Patrick Gamble — DT, Georgia Tech
Height – 6’5″
Weight – 277 lbs.
Age – 23
At First Glance
Like our previous prospect, Aaron Cooper, Gamble stayed in his home state to play college football. The three-star recruit was born in Lagrange, Georgia but eventually moved to nearby Carrollton, where he grew up and enjoyed success on the basketball court and football field.
Before committing to Georgia Tech in 2011, Gamble fielded offers from Boston College, Georgia, Ole Miss, Mississippi State, and other Power 5 programs. But the hybrid defensive end/defensive tackle stayed true to his original commitment and enrolled with the Yellow Jackets in 2012.
Gamble’s transition to the collegiate level didn’t come without its hurdles. “As a longtime defensive end moving inside to play defensive tackle was a new challenge,” he said in an interview with the program’s website. “I needed the help of my coaches and support of me teammates…to help me adjust.”
His adjustment was an investment, one that paid off in the 23-year-old’s final season at Georgia Tech. After compiling just 69 tackles in his first 25 games, Gamble exploded in 2016, finishing the year with 53 tackles, ten tackles for loss, 7.5 sacks, and three sacks.
He did all this with a torn labrum, which was surgically repaired in the offseason. “I played my entire senior year with the hip injury,” Gamble recently said. “I had surgery in January and the recovery time is three to five months. I should be able to do some field stuff by June.”
Gamble was an honorable mention All-Atlantic Coast Conference selection in 2016.
In an interview with NFL Draft Diamonds, Gamble noted his hands, length, and football IQ separate him from others at defensive tackle. He also called his hands and his arm length his “biggest strength.”
When talking about a defensive tackle’s hands, we’re speaking in a different context than that of a quarterback’s hand size or a receiver’s ability to catch a football. For tackles like Gamble, having “active hands” and a powerful punch are key attributes when rushing the passer or defending the run.
A player in Gamble’s position should have the hand strength to engage and shed oncoming linemen, as well as the intense burst to disrupt a block at the line of scrimmage. These are skills Jim Cobern identified in his film study of Gamble, giving the prospect passing marks in “active punch” and “sheds blocks” categories.
From the Rumble Seat, a blog dedicated to Yellow Jackets football, highlighted Gamble’s success as a 3-technique defensive tackle. For reference, the 3-technique is the outside shade of the offensive guard, or, where Sharrif Floyd and Shamar Stephen align in Mike Zimmer’s defense.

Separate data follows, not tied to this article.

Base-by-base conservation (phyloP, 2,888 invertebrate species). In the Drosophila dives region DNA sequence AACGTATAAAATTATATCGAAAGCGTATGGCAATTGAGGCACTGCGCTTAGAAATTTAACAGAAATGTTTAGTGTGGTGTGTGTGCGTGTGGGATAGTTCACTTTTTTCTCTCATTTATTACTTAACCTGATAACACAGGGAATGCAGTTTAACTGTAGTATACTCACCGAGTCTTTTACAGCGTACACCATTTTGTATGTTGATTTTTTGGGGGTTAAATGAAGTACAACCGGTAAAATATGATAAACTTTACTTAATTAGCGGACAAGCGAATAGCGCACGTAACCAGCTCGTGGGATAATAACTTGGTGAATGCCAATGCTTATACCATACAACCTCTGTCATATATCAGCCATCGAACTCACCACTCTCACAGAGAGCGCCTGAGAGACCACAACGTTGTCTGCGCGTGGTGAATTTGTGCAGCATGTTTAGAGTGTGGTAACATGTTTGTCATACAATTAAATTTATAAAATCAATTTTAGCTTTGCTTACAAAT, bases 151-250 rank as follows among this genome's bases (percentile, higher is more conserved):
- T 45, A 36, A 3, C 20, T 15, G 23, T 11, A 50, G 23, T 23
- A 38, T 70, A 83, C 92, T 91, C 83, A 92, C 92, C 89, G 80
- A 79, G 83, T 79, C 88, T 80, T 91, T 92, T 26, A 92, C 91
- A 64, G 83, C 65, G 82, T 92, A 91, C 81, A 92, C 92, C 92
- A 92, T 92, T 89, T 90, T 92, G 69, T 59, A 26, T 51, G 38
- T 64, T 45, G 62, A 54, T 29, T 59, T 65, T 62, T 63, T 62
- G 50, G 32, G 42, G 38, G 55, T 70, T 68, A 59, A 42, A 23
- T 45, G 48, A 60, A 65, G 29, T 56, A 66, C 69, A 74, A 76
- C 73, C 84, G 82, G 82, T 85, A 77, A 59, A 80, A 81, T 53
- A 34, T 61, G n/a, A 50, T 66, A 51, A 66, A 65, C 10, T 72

According to the site, Gamble showed the ability to push through one-on-one blocks and held his ground in straight-on double team situations. Gamble also provides value on field goal teams, where he’s used his length to block kicks and create game-changing opportunities.
There’s a reason Gamble only received 67 points out of a possible 100 from Cobern — he lacks in flexibility, fluidity, and consistency. While Cobern believes Gamble is flexible enough to maintain proper leverage, he does not show excellent flexibility for his size.
Contrary to Gamble’s proclamation of a high football IQ, Cobern did not give passing marks to the tackle for his on-field knowledge or reliability under pressure. Thus, Gamble’s combined issues manifest themselves in the form of a below-average pass rush grade from Cobern — 9/18.
As a lighter interior defensive lineman, Gamble does not possess an effective bull rush or push-pull move, which are vital tools in any tackle’s arsenal. If he’s to make the transition inside at the professional level, it’s imperative Gamble adds some bulk to his frame and power to his rush.
These weaknesses create a conundrum for front offices. Gamble didn’t shine until his senior season, capping an inconsistent collegiate career with a stat line that’s sure to raise some eyebrows. But one season doesn’t make a player, and Gamble’s year-to-year variance is a microcosm of his game-to-game performances.
He wasn’t a dominant player throughout games but made splash plays in major moments. Gamble’s injury could be to blame, but sustained reliability, wherever he’s lined up, will be essential to long-term success for Gamble in the NFL.
NFL Player Comparison
The Vikings Slant
Should the Vikings take a “gamble” on Gamble? There’s certainly need at defensive tackle heading into 2017, but Gamble is not the plug-and-play answer for Minnesota.
General manager Rick Spielman will likely explore his options in free agency and the NFL Draft, making Gamble more of a potential luxury pick in the sixth and seventh round of the draft. Like Kentrell Brothers before him, Gamble represents an undersized collegiate defender with the proven track record to contribute immediately on special teams.
He’s the type of high-character player Spielman likes to draft with the physical traits — long arms, specifically — Zimmer can develop over time. With question marks surrounding Sharrif Floyd’s future in Minnesota, building necessary depth next to Linval Joseph is critical to the Vikings’ future as a premier defensive unit; Gamble is a viable candidate for this role.